Pasta, the fan favorite comfort food and date night dish has often been associated with high calories, so much so health experts have limited pasta consumption in fad diets.
Pasta, the fan favorite comfort food and date night dish, has often been associated with high calories, so much so health experts have limited pasta consumption in fad diets.
However, a new study from the Department of Epidemiology, IRCCS Neuromed, Pozzilli, Italy, contradicted the popular notion pasta was fattening — instead, the researchers reported pasta consumption was actually associated with a reduced likelihood of both general and abdominal obesity.
In the study published in the journal Nutrition and Diabetes, the researchers examined approximately 23,000 people and their eating habits through two epidemiological studies.
Results showed that higher pasta intake was associated with better adhesion to the Mediterranean diet, and supported researechers's theory that pasta had a protective role on obesity. Furthermore, pasta intake expressed as grams per day appeared to make a difference in overall health.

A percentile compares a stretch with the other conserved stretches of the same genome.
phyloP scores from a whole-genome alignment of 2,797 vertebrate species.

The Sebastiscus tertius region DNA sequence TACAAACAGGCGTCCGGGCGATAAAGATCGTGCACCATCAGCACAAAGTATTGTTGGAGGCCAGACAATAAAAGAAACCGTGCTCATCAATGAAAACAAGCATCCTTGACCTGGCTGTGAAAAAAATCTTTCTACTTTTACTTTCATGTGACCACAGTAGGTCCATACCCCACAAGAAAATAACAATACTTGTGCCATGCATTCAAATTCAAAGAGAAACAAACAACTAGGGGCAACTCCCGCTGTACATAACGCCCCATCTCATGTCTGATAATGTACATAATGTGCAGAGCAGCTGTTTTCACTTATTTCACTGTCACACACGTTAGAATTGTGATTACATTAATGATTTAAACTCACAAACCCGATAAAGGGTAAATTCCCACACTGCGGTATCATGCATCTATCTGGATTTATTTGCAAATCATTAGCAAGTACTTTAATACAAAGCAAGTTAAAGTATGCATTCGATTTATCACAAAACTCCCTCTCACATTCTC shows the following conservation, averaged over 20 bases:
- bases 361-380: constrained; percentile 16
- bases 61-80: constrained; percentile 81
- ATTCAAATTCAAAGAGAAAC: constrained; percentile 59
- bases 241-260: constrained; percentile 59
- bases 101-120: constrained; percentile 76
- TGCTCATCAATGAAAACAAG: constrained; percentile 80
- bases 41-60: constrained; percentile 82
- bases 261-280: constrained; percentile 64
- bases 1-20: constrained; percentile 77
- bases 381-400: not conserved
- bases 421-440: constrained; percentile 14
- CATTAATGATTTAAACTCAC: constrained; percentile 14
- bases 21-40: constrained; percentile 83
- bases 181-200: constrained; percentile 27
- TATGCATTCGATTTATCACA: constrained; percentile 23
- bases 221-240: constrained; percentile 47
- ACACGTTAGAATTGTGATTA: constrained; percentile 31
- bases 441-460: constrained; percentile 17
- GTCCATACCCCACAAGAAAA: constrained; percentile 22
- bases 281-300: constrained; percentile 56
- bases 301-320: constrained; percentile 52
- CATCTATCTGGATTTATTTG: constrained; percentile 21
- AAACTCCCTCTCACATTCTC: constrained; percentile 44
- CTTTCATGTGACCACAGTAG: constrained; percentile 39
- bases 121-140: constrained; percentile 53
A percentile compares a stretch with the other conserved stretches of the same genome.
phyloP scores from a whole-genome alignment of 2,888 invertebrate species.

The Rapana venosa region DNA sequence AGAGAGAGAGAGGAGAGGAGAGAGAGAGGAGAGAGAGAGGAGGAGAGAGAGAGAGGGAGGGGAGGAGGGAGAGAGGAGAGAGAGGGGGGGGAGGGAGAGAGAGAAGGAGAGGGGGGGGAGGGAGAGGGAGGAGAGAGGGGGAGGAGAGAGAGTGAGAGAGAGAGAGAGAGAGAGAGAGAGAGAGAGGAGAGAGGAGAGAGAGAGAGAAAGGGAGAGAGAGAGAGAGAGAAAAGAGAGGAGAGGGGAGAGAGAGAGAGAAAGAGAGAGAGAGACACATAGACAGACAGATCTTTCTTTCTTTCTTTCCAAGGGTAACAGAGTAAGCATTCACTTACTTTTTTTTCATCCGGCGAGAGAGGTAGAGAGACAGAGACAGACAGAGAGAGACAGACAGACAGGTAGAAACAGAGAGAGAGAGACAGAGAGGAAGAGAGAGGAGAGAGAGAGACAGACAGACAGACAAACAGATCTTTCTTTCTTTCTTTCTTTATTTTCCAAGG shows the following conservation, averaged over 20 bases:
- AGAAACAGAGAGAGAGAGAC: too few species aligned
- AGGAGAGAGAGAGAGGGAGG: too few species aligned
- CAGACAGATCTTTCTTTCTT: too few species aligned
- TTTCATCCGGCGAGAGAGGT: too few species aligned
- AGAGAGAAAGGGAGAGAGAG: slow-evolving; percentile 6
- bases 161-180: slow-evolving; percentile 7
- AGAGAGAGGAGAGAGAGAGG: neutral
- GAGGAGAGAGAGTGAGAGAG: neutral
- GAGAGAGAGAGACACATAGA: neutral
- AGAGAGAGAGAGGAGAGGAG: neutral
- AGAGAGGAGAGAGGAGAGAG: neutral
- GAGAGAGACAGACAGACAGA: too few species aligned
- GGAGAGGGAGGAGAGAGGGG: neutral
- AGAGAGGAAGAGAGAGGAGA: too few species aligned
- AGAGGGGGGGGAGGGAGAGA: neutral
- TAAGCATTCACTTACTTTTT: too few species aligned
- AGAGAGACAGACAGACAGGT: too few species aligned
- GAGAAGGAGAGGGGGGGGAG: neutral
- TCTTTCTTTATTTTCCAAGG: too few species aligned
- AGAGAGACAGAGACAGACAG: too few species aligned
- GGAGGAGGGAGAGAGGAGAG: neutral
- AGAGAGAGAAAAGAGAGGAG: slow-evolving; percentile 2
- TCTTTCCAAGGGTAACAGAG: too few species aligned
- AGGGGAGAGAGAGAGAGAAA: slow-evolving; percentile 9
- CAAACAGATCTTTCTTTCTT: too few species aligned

According to the data collected, “We have seen that consumption of pasta, contrary to what many think, is not associated with an increase in body weight, rather the opposite. Our data show that enjoying pasta according to individuals’ needs contributes to a healthy body mass index, lower waist circumference, and better waist-hip ration,” study authors noted in a news release.
Pasta is a fundamental element of the Mediterranean diet, considered one of the healthiest nutritional regimen particularly for weight control. As such, researchers stress that consumed in moderation, the dough used for pasta “is good to your health”.